- Bankman-Fried, founder of FTX, secretly transferred $10 billion to the Alameda trading firm.
- Bankman-Fried showed colleagues spreadsheets showing the funds had shifted to Alameda, sources said
- $1 billion to $2 billion in client money is not listed in the tables – sources
- Executives set up accounting ‘backdoor’ to prevent red flags – sources
- It is not known where the missing funds are – sources
NEW YORK, Nov 11 (Reuters) – At least $1 billion in client funds disappeared from collapsed cryptocurrency exchange FTX, according to two people familiar with the matter.
The exchange’s founder, Sam Bankman-Fried, secretly transferred $10 billion of client funds from FTX to Bankman-Fried’s trading company, Alameda Research, the people told Reuters.
According to them, a large part of this amount has since disappeared. One source puts the missing amount at around $1.7 billion. Another said that the difference is between 1-2 billion dollars.
While FTX is known to have transferred client funds to Alameda, the missing funds are being reported here for the first time.
The funding gap was revealed in memos Bankman-Fried shared with other top executives last Sunday, according to two sources. They noted that the records provide an up-to-date account of the situation at the time. Both sources held senior FTX positions until this week and said they were briefed on the company’s finances by senior staff.
Located in the Bahamas FTX declared bankruptcy on Friday after a rush of withdrawals from customers earlier this week. A bailout deal with rival exchange Binance failed, sparking the cryptocurrency’s highest-profile crash in years.
In text messages to Reuters, Bankman-Fried said he “did not agree with the characterization” of the $10 billion transfer.
“We did not make a secret transfer. “We confused the internal labeling and misread it,” he said, without adding.
Asked about the missing funds, Bankman-Fried replied: “???”
FTX and Alameda did not respond to requests for comment.
In a tweet Friday, Bankman-Fried said he was “putting together” what happened at FTX. “I was shocked to see it all unfold the way it did earlier this week,” he said. “I will write a fuller post on the play soon.”
At the root of FTX’s problems were losses in Alameda that most FTX leaders were unaware of. Reuters reported on this earlier🇧🇷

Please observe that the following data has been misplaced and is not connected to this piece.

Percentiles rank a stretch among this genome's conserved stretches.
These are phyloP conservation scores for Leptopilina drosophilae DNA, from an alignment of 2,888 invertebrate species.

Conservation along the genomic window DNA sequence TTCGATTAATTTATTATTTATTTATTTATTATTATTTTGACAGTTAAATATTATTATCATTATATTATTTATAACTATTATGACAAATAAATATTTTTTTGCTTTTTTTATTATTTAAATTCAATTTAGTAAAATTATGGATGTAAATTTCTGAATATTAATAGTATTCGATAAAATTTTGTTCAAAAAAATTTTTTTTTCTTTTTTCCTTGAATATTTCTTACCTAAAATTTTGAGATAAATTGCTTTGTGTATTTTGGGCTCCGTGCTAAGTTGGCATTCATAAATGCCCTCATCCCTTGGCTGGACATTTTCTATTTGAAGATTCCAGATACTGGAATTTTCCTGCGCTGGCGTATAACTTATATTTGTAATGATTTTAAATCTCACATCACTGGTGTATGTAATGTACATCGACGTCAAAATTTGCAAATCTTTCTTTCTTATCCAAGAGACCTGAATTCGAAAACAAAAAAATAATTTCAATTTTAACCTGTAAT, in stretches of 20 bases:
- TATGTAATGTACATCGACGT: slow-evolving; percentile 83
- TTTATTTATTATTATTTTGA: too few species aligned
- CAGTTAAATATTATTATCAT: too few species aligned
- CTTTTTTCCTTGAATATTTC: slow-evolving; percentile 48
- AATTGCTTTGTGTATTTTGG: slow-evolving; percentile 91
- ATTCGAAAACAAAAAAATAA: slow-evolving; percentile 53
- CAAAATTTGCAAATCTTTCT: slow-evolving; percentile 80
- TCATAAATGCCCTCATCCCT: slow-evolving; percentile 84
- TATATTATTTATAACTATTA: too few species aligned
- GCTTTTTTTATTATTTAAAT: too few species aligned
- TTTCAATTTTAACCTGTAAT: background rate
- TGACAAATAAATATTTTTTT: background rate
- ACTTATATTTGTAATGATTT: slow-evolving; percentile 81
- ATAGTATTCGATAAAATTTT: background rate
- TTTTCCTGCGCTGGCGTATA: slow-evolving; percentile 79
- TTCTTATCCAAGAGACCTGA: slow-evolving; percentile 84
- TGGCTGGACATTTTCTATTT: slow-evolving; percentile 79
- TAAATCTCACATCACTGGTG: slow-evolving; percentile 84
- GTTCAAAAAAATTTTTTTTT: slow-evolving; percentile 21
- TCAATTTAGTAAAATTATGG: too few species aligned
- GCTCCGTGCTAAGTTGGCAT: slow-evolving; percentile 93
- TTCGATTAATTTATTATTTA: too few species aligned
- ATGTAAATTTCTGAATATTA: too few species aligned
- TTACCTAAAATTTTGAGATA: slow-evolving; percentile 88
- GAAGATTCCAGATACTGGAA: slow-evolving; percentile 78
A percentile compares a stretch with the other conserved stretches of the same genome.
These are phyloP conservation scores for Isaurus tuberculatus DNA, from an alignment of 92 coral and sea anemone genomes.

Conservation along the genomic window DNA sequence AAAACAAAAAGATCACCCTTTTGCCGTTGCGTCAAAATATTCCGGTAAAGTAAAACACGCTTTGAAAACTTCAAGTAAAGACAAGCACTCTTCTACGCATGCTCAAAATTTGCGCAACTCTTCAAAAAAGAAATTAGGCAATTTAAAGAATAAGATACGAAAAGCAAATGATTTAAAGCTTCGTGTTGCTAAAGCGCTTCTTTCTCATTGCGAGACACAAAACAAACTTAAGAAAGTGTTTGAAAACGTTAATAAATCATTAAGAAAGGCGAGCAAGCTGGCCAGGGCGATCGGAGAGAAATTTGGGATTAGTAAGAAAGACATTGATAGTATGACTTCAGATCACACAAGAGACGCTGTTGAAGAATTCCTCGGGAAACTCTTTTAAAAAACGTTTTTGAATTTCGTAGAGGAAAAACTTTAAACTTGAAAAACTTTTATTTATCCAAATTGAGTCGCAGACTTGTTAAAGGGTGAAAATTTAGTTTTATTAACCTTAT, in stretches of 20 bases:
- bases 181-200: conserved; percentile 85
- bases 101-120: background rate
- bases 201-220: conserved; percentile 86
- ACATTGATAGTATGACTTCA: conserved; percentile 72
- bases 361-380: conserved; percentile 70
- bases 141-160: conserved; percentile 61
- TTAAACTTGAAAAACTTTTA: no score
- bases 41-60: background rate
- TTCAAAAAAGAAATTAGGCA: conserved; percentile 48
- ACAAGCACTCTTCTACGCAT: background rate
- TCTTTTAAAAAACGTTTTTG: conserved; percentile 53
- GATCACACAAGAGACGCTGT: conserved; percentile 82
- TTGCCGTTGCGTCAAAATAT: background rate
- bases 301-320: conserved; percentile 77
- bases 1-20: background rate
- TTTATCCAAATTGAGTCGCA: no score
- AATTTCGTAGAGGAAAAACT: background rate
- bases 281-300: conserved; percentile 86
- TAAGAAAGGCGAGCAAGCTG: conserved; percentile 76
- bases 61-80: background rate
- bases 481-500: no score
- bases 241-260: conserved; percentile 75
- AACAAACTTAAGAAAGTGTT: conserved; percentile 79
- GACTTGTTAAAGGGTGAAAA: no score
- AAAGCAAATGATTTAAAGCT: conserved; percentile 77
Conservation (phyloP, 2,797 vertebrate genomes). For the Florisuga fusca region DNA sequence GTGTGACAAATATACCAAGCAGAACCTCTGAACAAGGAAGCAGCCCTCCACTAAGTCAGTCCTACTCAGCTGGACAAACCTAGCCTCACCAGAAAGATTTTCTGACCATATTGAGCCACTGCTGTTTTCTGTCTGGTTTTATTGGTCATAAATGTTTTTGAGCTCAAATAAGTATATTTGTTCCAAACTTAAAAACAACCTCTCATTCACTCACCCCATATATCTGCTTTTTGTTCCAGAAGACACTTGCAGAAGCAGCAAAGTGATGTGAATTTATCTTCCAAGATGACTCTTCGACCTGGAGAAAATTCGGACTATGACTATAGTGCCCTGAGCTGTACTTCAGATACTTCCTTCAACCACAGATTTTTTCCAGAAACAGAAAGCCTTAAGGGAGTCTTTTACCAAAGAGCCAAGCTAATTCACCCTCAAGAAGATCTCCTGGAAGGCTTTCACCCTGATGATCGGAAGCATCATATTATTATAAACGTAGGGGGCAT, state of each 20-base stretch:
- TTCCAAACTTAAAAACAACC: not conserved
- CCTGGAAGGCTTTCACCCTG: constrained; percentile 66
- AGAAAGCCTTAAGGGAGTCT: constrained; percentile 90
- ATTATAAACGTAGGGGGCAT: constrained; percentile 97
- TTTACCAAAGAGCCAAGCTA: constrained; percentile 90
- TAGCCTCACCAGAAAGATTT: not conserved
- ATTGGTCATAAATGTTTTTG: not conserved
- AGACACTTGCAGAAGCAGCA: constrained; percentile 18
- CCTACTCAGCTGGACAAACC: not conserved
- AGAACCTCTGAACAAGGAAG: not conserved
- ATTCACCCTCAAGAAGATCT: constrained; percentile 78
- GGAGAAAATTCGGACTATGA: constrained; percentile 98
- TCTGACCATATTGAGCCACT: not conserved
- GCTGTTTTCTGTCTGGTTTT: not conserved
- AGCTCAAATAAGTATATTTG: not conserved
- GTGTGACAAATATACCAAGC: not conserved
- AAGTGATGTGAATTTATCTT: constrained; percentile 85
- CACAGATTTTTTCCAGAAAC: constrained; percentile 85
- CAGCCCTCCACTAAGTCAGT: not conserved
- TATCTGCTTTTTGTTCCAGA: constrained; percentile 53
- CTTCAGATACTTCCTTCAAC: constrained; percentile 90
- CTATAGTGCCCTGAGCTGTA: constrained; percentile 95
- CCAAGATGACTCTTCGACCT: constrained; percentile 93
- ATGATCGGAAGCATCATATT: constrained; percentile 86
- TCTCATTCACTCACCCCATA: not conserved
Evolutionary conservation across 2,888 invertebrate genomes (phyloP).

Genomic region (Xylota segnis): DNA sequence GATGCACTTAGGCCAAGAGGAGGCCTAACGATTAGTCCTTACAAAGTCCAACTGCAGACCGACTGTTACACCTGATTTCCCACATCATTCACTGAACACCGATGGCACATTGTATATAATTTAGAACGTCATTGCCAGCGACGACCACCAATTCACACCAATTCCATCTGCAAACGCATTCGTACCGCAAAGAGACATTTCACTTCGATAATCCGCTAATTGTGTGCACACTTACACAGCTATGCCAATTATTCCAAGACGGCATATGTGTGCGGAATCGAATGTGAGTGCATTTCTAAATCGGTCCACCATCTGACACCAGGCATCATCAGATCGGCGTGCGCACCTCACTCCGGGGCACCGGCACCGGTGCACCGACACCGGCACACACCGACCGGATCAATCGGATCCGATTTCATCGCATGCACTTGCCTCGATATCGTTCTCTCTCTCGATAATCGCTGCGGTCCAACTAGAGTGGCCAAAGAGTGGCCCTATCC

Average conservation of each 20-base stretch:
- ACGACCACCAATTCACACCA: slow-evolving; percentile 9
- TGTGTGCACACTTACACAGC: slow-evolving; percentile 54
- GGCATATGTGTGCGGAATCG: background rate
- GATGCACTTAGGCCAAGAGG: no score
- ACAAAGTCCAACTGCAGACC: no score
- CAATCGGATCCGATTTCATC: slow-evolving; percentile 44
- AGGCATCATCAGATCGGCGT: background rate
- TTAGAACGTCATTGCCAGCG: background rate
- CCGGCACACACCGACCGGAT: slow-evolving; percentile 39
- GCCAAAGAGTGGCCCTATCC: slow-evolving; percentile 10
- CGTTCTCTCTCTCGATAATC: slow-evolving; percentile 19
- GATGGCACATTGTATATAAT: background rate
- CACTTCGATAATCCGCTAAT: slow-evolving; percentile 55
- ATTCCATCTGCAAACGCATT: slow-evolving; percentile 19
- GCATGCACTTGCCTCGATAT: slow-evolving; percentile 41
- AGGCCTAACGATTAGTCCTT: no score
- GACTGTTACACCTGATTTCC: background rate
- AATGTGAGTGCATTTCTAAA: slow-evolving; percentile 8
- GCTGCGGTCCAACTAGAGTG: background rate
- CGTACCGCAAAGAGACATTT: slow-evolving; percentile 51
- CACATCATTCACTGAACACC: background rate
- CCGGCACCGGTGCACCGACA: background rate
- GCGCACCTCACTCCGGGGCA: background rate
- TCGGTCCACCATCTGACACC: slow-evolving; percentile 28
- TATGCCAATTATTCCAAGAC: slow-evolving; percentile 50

Last Sunday, the customer backlash increased after Changpeng Zhao, CEO of the giant cryptocurrency exchange Binance, said that Binance would sell its entire stake in FTX’s digital token, worth at least $580 million “according to recent disclosures.” Four days ago, news outlet CoinDesk reported that most of Alameda’s $14.6 billion in assets are in the token.
That Sunday, Bankman-Fried held a meeting with several executives in Nassau, the capital of the Bahamas, to calculate how much outside funding FTX would need to cover its shortfall, two people with knowledge of FTX’s finances said.
Bankman-Fried confirmed to Reuters that the meeting took place.
Bankman-Fried showed executives from the company’s regulatory and legal teams several charts that revealed FTX had transferred about $10 billion in client funds from FTX to Alameda, two of the people said. The spreadsheets showed how much FTX lent Alameda and what it was used for.
Sources said the documents show that between $1 billion and $2 billion of that money was not counted among Alameda’s assets. The tables did not indicate where the money was transferred, and the sources said they did not know what it was.
During a subsequent investigation, FTX’s legal and financial teams also learned that Bankman-Fried implemented what two people described as a “backdoor” in an accounting system built using FTX’s custom software.
They said the “backdoor” allowed Bankman-Fried to execute orders that could alter the company’s financial records without notifying other people, including outside auditors. This setup meant that the movement of $10 billion to Alameda did not raise internal compliance or accounting red flags at FTX.
In a text message to Reuters, Bankman-Fried denied the use of a “backdoor”.
It is the US Securities and Exchange Commission Investigates FTX.com’s handling of customer funds, as well as crypto-lending activities, a source with knowledge of the inquiry told Reuters on Wednesday. The Justice Department and the Commodity Futures Trading Commission are also investigating, the source said.
FTX’s bankruptcy was a stunning reversal for Bankman-Fried. The 30-year-old founded FTX in 2019 and built it into one of the largest cryptocurrency exchanges, amassing a personal fortune worth nearly $17 billion. FTX was valued at $32 billion in January with investors including SoftBank and BlackRock.
The crisis was felt echoes in the crypto world, the price of the major coins drops dramatically. And the collapse of FTX draws comparisons with previous major business collapses.
On Friday, FTX said it was handing over control of the company to John J. Ray III, the restructuring specialist who helped break up Enron Corp., one of the biggest banks in history.
Reporting by Angus Berwick; Edited by Paritosh Bansal and Janet McBride
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